AUGUSTA — Fifth grader T.J. Jackson certainly felt like an Olympian.
When actual Olympian and Augusta native Julia Clukey placed a medal around his neck for his achievement in writing, Jackson mugged, biting on the silver-toned disc just like he’d seen athletes on TV do.
At Farrington Elementary’s Olympics day on Thursday, Jackson received three of the 337 medals Clukey helped distribute to students who scored high or improved their performance on state tests they took last year.
“I feel really good,” he said. “I worked really hard, and I knew I would do better this year, and I did a lot better.”
Farrington school leaders were hoping to foster that sort of pride and determination when they organized Thursday’s events. The day started with an Olympics-themed field day to celebrate the 9 percent improvement that the school as a whole made on the New England Common Assessment Program reading test.
Then the 208 students in grades three through six who took the tests, plus second graders who will take them next year, gathered in the gymnasium for encouragement from Clukey and the medal ceremony.
Students who scored “proficient with distinction” received gold medals, students who scored “proficient” got silver medals and those who improved over the previous year earned bronze. Students with cognitive disabilities who performed well on the Personalized Alternate Assessment Portfolio also were recognized with medals.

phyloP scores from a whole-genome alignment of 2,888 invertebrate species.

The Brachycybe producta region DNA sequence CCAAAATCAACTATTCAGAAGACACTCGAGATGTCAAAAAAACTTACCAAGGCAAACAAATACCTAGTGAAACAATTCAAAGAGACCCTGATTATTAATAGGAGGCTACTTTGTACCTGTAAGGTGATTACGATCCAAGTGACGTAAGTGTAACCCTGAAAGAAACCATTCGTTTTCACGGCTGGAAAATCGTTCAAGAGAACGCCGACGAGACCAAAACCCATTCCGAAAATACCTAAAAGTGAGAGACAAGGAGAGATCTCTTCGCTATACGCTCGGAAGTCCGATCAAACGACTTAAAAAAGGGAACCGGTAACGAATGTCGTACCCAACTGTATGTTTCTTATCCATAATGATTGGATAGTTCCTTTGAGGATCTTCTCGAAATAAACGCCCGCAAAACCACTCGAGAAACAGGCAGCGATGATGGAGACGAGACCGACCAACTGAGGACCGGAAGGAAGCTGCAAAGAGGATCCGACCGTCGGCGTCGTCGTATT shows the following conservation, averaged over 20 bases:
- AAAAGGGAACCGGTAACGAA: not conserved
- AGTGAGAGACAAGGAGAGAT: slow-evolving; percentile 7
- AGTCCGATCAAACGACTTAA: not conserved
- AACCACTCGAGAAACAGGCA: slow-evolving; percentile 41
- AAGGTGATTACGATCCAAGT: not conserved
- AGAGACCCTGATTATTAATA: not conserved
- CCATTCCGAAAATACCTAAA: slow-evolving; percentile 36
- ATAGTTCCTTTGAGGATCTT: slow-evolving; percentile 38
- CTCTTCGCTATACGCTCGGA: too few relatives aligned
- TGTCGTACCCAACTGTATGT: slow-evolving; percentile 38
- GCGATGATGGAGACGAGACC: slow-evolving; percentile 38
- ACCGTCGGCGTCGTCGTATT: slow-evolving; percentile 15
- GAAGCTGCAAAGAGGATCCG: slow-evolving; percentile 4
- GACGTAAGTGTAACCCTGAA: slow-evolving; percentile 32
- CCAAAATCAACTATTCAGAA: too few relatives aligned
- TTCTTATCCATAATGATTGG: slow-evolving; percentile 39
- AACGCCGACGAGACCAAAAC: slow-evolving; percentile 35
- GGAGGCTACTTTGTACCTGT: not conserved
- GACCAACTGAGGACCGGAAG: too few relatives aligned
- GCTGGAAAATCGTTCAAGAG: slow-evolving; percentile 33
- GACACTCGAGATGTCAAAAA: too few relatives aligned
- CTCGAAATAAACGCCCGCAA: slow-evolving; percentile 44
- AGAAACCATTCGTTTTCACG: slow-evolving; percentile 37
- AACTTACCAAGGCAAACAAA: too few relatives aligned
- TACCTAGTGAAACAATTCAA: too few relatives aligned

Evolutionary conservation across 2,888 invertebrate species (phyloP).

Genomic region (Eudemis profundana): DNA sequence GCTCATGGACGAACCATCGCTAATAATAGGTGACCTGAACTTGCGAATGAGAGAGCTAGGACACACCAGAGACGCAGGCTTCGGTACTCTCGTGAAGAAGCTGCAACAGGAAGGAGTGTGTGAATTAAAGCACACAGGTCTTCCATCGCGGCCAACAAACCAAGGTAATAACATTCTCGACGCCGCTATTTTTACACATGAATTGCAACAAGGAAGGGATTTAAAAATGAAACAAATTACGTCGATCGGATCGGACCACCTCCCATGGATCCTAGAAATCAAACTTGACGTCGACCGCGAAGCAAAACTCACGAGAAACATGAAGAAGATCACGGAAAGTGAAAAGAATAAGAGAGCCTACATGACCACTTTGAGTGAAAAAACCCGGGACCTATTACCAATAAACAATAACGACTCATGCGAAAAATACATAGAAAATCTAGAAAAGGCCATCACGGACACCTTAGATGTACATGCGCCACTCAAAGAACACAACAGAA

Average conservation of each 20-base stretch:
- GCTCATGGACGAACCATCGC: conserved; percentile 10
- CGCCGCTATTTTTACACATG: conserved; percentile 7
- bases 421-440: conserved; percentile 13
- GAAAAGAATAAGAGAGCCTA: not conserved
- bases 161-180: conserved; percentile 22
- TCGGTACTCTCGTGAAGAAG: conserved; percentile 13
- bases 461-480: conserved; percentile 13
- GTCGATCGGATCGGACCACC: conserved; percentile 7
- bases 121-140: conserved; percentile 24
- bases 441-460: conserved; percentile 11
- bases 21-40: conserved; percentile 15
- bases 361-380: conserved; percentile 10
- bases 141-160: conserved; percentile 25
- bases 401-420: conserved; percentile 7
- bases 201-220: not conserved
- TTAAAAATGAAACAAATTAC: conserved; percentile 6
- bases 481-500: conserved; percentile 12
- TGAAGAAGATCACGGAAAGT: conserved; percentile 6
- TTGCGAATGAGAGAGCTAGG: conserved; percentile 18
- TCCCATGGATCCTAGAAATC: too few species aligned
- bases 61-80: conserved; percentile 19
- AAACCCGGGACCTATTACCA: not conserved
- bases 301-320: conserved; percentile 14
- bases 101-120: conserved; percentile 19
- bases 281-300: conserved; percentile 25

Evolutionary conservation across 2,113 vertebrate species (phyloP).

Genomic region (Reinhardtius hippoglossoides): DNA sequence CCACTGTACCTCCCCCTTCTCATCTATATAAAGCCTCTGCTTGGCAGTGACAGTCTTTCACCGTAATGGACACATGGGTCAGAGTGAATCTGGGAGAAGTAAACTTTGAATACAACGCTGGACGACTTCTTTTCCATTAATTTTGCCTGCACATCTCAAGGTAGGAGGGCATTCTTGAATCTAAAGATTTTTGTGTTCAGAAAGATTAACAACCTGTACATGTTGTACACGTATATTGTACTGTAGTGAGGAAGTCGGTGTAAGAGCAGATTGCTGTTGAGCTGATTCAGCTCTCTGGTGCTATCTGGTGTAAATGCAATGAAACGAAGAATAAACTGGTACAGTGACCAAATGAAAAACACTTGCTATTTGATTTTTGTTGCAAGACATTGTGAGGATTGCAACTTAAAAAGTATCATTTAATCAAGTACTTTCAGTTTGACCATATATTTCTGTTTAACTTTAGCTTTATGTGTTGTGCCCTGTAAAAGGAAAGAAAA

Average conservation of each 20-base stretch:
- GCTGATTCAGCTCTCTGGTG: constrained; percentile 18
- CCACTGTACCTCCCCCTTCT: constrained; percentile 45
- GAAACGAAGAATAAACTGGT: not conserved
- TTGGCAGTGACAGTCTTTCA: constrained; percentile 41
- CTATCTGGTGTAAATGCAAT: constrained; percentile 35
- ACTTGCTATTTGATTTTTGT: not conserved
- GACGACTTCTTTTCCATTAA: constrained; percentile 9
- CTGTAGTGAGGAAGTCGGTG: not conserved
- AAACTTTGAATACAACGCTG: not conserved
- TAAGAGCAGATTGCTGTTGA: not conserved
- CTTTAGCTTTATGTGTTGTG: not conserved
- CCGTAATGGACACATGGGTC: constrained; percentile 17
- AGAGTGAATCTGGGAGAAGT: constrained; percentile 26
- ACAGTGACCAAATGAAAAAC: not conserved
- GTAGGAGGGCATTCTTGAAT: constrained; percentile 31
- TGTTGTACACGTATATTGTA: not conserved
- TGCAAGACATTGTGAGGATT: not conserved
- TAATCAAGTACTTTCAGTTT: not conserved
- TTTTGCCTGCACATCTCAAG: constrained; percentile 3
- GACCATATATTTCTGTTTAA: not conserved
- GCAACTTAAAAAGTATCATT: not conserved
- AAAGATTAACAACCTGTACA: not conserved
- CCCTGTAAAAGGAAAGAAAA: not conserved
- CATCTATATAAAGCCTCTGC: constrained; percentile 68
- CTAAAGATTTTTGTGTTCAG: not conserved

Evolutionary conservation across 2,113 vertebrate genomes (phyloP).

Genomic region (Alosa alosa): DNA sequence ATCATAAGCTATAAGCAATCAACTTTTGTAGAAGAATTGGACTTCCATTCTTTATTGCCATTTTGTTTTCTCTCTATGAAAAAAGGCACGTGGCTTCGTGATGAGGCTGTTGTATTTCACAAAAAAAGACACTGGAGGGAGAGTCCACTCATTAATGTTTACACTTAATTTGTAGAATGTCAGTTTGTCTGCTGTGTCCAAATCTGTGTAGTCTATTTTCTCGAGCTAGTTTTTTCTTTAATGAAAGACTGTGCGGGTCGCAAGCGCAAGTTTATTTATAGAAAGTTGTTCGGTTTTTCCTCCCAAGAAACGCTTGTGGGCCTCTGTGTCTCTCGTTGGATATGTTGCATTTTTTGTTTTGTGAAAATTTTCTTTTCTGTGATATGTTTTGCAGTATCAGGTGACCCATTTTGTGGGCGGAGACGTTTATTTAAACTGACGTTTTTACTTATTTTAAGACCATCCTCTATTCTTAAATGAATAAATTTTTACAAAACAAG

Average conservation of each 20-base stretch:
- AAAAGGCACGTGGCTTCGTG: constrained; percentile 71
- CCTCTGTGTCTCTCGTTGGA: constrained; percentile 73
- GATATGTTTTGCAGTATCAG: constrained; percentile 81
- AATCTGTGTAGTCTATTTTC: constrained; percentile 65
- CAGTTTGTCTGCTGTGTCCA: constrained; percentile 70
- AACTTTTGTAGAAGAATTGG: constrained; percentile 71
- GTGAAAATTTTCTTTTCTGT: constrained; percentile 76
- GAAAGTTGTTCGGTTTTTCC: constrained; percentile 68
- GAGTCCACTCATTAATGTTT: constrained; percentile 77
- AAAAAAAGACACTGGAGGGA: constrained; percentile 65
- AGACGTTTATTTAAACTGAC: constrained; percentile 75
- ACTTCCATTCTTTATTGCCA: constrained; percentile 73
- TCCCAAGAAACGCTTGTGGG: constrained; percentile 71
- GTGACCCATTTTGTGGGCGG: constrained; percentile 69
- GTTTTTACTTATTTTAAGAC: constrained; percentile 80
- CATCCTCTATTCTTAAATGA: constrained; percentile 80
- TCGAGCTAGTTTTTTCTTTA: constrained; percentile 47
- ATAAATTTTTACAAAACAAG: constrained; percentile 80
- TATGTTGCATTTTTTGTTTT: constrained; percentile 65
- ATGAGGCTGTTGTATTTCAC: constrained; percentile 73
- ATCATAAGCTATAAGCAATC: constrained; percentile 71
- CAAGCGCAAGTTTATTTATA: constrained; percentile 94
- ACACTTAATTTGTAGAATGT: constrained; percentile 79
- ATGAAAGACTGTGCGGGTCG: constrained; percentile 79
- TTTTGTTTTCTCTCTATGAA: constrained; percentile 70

“I hope they take away that maybe not everyone gets a medal, but your hard work and dedication pay off,” Principal Lori Smail said before the ceremony.
Clukey, a luger, missed competing in this year’s Winter Olympics by .013 of a second in a qualifying race. She asked the students to hold up one finger and compared the margin by which she fell short to the very tip of a fingernail.
“Maybe you’re not going to get the medal you want today, and I can relate to that,” she said. “Sometimes that happens … That’s OK. That also helps you make new goals for the next year.”
Dozens of parents lined the walls of the gym to watch the students be called up one at a time to receive their medals from Smail and Clukey. When it was time to head back to classrooms for dismissal, the kindergarteners and first graders — who couldn’t fit into the gym and are still a couple of years away from standardized tests — lined the hallways to cheer them on.